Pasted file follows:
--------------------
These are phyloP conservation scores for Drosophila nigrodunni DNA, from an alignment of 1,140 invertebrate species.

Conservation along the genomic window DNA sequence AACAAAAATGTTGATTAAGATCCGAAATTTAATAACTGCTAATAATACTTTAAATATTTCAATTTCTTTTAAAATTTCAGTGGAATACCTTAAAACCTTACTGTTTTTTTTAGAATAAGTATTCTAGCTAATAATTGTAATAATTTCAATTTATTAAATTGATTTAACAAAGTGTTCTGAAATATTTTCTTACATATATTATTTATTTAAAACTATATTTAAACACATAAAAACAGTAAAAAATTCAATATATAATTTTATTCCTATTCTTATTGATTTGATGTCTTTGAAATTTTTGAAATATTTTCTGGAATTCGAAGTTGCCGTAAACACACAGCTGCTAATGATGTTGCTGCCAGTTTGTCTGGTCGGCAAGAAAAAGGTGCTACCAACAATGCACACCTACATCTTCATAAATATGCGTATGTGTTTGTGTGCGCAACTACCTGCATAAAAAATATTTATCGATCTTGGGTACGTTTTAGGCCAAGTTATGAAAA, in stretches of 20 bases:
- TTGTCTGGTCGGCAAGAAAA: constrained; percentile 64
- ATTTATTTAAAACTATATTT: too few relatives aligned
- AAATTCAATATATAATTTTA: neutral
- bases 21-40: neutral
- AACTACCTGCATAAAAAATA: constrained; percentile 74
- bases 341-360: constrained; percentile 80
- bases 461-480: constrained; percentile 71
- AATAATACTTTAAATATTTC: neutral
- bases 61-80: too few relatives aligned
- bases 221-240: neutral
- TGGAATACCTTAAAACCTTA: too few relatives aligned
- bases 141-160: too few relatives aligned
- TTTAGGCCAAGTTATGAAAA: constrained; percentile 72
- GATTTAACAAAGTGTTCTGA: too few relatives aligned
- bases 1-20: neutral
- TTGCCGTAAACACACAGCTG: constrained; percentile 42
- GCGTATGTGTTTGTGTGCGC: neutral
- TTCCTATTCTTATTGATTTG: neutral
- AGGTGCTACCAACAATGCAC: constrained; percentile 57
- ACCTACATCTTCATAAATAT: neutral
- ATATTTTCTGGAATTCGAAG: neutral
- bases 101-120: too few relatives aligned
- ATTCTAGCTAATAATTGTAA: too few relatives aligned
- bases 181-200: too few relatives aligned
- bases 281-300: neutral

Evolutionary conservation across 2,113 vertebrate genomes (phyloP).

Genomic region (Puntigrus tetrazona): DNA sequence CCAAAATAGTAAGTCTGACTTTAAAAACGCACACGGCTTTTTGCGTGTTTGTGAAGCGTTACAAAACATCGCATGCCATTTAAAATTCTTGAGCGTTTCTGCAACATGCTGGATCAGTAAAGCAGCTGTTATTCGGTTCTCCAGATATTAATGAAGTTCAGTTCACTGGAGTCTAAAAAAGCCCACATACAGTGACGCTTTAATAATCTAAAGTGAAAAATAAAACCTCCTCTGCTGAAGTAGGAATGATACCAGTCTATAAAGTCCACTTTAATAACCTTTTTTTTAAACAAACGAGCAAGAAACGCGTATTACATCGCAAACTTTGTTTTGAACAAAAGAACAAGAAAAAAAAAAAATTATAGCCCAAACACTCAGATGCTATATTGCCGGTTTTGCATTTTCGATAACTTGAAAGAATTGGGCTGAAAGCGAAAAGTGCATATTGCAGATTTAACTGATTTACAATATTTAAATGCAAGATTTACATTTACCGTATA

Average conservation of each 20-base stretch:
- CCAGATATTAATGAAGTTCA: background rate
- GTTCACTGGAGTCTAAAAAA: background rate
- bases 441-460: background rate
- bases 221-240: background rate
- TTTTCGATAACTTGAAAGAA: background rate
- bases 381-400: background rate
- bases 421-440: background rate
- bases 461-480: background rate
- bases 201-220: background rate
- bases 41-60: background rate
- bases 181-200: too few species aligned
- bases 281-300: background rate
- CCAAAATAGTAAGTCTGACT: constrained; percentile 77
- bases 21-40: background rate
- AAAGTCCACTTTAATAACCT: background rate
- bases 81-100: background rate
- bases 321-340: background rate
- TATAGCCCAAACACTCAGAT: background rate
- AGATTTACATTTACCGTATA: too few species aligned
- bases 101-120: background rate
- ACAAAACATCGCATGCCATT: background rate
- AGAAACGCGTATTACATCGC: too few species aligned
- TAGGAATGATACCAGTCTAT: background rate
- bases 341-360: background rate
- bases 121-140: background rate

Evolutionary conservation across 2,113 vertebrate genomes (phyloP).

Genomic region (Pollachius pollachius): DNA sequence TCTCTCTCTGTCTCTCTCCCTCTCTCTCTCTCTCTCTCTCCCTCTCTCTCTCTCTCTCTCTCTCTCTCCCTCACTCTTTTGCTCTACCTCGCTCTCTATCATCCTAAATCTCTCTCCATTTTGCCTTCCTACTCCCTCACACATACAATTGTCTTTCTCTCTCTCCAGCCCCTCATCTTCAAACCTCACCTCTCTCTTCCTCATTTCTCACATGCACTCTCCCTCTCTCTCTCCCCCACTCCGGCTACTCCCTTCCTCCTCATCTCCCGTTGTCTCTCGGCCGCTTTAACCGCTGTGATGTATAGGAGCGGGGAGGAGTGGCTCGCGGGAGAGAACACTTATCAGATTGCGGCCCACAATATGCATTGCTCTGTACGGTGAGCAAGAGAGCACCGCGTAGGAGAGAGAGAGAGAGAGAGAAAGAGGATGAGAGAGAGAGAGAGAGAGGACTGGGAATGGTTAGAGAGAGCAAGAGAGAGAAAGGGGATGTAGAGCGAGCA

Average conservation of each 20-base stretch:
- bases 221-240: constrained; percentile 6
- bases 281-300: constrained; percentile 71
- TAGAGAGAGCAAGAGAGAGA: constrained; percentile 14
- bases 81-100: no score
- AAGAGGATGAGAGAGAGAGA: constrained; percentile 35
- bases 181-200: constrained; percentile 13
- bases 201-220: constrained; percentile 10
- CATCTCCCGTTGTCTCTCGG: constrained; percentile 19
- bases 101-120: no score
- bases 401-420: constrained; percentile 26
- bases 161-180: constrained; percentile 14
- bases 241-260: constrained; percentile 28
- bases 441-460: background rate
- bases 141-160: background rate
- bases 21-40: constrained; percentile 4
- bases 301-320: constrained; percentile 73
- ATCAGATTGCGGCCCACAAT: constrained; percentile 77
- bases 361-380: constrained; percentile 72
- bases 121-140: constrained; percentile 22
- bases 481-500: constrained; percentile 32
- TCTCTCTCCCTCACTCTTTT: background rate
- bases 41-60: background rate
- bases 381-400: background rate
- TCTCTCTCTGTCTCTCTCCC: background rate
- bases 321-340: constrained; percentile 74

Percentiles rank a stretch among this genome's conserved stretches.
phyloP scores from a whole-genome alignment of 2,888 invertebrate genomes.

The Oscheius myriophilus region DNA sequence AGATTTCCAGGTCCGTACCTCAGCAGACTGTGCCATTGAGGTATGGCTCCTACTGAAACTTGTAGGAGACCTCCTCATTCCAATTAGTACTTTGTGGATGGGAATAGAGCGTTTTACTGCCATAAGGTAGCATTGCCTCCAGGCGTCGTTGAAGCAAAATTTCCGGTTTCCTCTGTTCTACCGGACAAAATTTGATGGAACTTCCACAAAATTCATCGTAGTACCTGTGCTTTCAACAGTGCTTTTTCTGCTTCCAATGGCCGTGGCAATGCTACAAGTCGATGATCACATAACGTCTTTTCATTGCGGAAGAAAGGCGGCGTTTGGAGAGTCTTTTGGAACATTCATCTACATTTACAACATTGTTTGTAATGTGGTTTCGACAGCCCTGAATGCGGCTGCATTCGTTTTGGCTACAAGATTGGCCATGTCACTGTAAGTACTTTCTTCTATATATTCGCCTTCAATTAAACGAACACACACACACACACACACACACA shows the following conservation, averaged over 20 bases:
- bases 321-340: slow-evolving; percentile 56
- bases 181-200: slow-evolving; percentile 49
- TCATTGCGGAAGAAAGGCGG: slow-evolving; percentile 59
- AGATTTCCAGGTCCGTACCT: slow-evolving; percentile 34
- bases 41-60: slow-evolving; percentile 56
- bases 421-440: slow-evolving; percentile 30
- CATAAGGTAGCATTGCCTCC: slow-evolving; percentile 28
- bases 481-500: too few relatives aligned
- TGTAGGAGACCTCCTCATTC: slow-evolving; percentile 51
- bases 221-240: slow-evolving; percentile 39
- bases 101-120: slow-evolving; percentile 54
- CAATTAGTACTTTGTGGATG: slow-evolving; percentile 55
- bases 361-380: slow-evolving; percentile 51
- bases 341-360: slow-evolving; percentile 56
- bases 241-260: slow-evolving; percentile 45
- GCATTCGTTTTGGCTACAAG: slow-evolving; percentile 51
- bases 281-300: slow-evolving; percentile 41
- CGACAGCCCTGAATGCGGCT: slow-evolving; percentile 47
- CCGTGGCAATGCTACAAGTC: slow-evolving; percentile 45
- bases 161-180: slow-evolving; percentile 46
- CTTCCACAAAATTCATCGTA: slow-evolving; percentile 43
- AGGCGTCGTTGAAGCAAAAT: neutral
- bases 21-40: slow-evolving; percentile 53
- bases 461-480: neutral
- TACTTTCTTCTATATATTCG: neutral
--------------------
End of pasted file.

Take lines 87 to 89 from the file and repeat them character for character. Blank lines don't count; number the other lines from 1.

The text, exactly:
- bases 321-340: slow-evolving; percentile 56
- bases 181-200: slow-evolving; percentile 49
- TCATTGCGGAAGAAAGGCGG: slow-evolving; percentile 59